Iffy call against Braves sets off Turner Field fans

ATLANTA – Bedlam reigned at Turner FIeld on Friday night when a questionable application of the infield fly rule resulted in trash tossed on the field and a 15-minute delay during the eighth inning of the National League wild-card game pitting the Braves against the St. Louis Cardinals.

Grounds crew members pick up trash at Turner Field after a controversial call.

Atlanta Braves manager Fredi Gonzalez played the remainder of the game – won by the Cardinals, 6-3 – under protest, but it was denied by Major League Baseball officials on the scene before the game was concluded. Major League Baseball vice president Joe Torre informed the clubs immediately, waiving the 24-hour review period for a protest because of the quick turnaround of the playoffs.

St. Louis advances to the National League Division Series, where it will meet the Washington Nationals. Game 1 is Sunday.

With the Braves trailing 6-3 and two runners on in the bottom of the eighth inning, Andrelton Simmons was called out an infield fly rule on a ball he hit 65 feet into the outfield.

In an instant, a wave of blue beer cans came out of the Turner Field stands in a shower of disgust.

As soon as Gonzalez got back to the dugout and Simmons was moved off first base, the crowd exploded in a frenzy of boos and debris. Cardinals third baseman David Freese sprinted for the dugout to escape the torrent, and his teammates quickly followed.

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When asked after the game if he was concerned for his team’s safety, Matheny said: “Very.”.

The umpires gathered behind the pitcher’s mound and a water bottle, apparently still half full, came skipping across the diamond.

“I was concerned that once we went back to our positions, it would happen again,” said Jeff Kellogg, the umpiring crew chief, in a postgame press conference. “Fortunately, it didn’t.”.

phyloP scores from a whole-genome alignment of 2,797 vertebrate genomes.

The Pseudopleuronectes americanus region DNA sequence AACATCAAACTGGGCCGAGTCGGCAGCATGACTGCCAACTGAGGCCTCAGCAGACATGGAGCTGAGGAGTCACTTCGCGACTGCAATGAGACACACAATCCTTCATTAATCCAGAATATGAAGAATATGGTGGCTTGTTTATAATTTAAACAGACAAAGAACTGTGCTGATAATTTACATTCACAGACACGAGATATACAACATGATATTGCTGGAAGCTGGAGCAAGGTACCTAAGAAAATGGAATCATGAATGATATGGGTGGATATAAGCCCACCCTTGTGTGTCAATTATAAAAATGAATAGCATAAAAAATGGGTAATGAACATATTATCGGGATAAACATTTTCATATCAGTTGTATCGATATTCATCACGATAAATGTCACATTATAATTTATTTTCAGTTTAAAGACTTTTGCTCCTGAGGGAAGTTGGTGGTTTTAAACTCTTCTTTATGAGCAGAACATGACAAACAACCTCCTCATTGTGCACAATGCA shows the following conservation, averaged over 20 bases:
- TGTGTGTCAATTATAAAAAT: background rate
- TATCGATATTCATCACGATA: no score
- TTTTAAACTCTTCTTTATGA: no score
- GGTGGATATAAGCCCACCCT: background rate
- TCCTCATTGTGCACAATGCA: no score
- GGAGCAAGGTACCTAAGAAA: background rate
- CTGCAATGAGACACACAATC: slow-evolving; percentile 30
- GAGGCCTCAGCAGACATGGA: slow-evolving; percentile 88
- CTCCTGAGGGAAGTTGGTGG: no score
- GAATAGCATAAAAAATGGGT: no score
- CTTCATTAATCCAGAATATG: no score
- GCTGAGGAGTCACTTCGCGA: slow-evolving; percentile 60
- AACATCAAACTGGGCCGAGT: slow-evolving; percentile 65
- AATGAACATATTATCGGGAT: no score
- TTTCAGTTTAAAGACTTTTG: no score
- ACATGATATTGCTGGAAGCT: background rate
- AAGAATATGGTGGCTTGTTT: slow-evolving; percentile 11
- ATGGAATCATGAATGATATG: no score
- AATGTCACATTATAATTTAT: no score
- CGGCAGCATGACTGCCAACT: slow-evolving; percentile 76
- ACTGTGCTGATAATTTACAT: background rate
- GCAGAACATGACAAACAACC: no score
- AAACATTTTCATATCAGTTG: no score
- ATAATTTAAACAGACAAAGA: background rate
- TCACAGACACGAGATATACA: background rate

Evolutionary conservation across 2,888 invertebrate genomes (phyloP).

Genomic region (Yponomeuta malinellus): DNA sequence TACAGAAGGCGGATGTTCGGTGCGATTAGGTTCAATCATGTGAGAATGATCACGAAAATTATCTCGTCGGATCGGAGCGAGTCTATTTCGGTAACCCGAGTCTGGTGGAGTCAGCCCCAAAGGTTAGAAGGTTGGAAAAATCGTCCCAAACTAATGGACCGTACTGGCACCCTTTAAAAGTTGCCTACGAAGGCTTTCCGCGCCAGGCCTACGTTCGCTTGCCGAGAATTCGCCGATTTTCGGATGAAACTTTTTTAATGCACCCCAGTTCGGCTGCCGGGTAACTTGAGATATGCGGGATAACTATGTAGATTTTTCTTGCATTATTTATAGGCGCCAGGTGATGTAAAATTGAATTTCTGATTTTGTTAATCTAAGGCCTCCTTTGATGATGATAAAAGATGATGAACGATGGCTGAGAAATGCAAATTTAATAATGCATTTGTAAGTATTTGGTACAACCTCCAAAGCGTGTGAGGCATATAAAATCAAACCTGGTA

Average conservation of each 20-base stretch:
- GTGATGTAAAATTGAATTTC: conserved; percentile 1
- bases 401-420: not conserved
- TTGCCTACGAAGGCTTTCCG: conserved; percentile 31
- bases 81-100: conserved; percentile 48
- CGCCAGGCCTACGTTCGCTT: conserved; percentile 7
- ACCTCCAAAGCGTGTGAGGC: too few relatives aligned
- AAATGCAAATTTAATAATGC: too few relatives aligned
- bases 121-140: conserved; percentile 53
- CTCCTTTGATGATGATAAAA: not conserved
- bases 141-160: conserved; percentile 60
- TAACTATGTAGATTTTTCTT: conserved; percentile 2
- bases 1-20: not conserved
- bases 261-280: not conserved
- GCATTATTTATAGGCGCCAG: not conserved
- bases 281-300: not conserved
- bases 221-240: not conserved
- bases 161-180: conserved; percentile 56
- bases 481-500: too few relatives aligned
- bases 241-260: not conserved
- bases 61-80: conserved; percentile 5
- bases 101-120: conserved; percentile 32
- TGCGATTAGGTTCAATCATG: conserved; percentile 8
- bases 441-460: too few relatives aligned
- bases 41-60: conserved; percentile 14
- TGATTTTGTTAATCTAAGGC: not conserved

Added catcher Yadier Molina: “It was scary at first. I’ve never seen that before.”.

The Braves were batting with one out and runners on first and second when Simmons hit the pop toward left. St. Louis shortstop Pete Kozma went back on the ball, then stopped as leftfielder Matt Holliday came charging.

Left field umpire Sam Holbrook called the infield fly rule and third base umpire Nelson jerked his thumb in the air, too. The rule is designed to thwart a defense that allows a ball to drop purposely to force out an advancing runner.

Instead of bases loaded and one out, it was second and third with two out.

Here’s the definition of baseball’s infield fly rule:.

Rule 2.00 (Infield Fly) Comment: On the infield fly rule the umpire is to rule
whether the ball could ordinarily have been handled by an infielder—not by some
arbitrary limitation such as the grass, or the base lines. The umpire must rule
also that a ball is an infield fly, even if handled by an outfielder, if, in the
umpire’s judgment, the ball could have been as easily handled by an infielder.

Afterward, Holbrook was asked if he still believed he made the correct call after viewing the replay.

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“Absolutely,” Holbrook said.

The call created an immediate and ugly backlash, this in a town accused for years of not being passionate about sports. Atlanta fans turned the perception around in an instant – to an unfortunate extreme.

Braves players were quick not to blame the call directly for their loss, but frustration was palpable.

As the postgame press conference with Torre and the umpires aired in the Braves clubhouse, several players muttered as answers were given. When Torre was asked his opinion of the call if he were a manager in the Braves’ situation, one of the players shouted, “Tell the truth!”.